Mom’s kitchen was busy every summer with canning peaches, pears, making grape juice, apple sauce, parboiling beans for freezing in milk bags.. and lots of other vegetables too – all to feed her family.

I haven’t gotten into canning yet, but I have frozen quite a bit of our produce.. and hope to do more this summer/fall, and will share the experience with my readers as we harvest.

Eat beans.

They’re good for your heart.  🙂

 

 

 

 

A clenched fist cannot receive

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Yesterday I told a story about our rhubarb thief in the golf cart from many years ago, and my resulting passive aggressive response.    I’m not happy about that.  Honestly, we very gladly and willingly give from our garden.  It was the cutting of the stalks at the time that irked me more than anything.  (pull your rhubarb people, don’t cut it!)  I found this great video on youtube about how to harvest if you’re interested..

I had a conversation with one of my sisters last night, about open hands and closed fists.  I’m not sure where the quote originated from.. but I found these 2 on line..

“We cannot sow seeds with clenched fists. To sow we must open our hands.”

— Adolfo Perez 

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“When you clench your fist, no one can put anything in your hand.”

— Alex Haley

When we hold on too tightly to things, we cannot receive.. and we can often crush/destroy those things that we hold on to the tightest.   Jesus himself said “it is more blessed to give than to receive” (Acts 20:35) .. and if you yourself are a giver.. you know exactly what He was talking about.  If you’re not a giver.. you may never understand that until you open your hands and give – and find out the true blessing it is.

Honestly I don’t give in order to receive, but I’ve found it a really wonderful byproduct.

A year ago, we had to reallllly quickly move our veg/rhubarb garden for the construction on the back deck/patio.  We gave away about half of our rhubarb plants at the time- and we moved the rest to a temporary dirt pile beside our fence, with the intentions of building a new raised bed dedicated to these wonderful vegetables that we treat as fruit…

Guillermo built the fabulous new bed this week, a little over a year later. (WOW, time flies!!!)  A raised bed for our poor aging backs that suffer when bending to pull the delectable stalks.

Pic below, moving the old rhubarb patch April 2019.

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In the past year since we moved the rhubarb one shovelful at a time, it’s more than doubled.  We gave away half, and now we have double what we started out with!   So today again I put a call out on Facebook.. first come first served.. and gave away 7 mounds of rhubarb plants.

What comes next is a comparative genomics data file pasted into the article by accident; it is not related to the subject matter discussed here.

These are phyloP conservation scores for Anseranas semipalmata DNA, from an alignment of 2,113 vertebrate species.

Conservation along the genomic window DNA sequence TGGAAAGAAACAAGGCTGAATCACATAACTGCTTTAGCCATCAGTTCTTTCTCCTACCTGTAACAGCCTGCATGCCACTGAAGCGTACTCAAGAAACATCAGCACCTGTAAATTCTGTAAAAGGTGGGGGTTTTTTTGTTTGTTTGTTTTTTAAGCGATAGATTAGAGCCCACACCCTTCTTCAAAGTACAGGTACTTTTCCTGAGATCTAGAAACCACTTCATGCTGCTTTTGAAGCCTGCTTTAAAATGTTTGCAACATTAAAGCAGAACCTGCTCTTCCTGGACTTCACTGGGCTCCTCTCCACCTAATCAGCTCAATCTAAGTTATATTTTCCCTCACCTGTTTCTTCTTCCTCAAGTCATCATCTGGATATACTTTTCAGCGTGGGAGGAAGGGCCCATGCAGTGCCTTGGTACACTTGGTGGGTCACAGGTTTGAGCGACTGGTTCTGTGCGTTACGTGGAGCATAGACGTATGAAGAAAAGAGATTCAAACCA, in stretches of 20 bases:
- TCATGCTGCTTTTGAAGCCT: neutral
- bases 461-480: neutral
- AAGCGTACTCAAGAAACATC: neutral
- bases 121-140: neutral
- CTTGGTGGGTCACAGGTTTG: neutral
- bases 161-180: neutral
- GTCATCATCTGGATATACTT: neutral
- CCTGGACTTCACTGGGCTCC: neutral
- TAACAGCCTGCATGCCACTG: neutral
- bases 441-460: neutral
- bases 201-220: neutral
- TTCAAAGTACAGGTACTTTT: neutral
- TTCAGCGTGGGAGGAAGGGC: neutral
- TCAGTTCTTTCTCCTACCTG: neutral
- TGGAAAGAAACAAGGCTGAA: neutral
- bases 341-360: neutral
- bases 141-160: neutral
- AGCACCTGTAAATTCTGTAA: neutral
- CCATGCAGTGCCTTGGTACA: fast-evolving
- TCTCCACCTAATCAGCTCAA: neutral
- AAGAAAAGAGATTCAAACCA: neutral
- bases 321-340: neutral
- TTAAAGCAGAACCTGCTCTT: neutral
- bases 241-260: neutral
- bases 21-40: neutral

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One friend brought me grape hyacinths in return!  (Thanks Helen!!!)

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This year we’ve only been able to pull a tiny amount, enough to give a handful to my mom, and for one strawberry rhubarb crumble/crisp.

Recipe:
crumble with big fork or pastry cutter:

2 cups rolled oats
1 cup Brown sugar
1 cup softened butter
1 cup whole wheat flour
Cinnamon to taste

Reserve about 1.5-2 cups of the crumble.  Press down about 1/4 thick layer on bottom of greased 9×13 pan, and bake for 10 minutes in 350F oven.

cut up rhubarb & strawberries in a bowl – about 6-8 cups.. depending on how much fruit you want (more the better for me!!), cover with about 1/2 cup white sugar and 2 tbsp of corn starch and coat all the fruit. (i do this same recipe for blueberries, apples.. you name it.. adjust the cornstarch and sugar accordingly.  (Add a tbsp lemon juice when doing apples/blueberries.)

after 10 minutes baking the crust, pull out of oven, top with fruit mixture and then the reserved crumble, and bake for 45 minutes.   Let cool before slicing.


 The rhubarb we’re keeping  (for now) has been moved to it’s new bed, with room for 3 mounds of zucchini I planted beside it.

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The first I heard about the concept of “clenched fist vs. open hand” was from a dear friend, Laura Schular many years ago.. and it was in regards to prayer.. we need to have our hands open rather than clasped when we pray in order for us to receive.   Not that God is beyond the posture our hands are in.. but it really helps us to ready our hearts and minds when our posture is involved.

open hands

 

 

Kale Chips & Lemon Chicken Orzo Soup

I may have a Kale thief. 

The other day I came home from doing groceries, and came out back to see what Guillermo was up to, and noticed one of my Kale plants stripped bare in the middle….

Hrmmm. Not mentioning any names, but I think I’m related to her.   🙂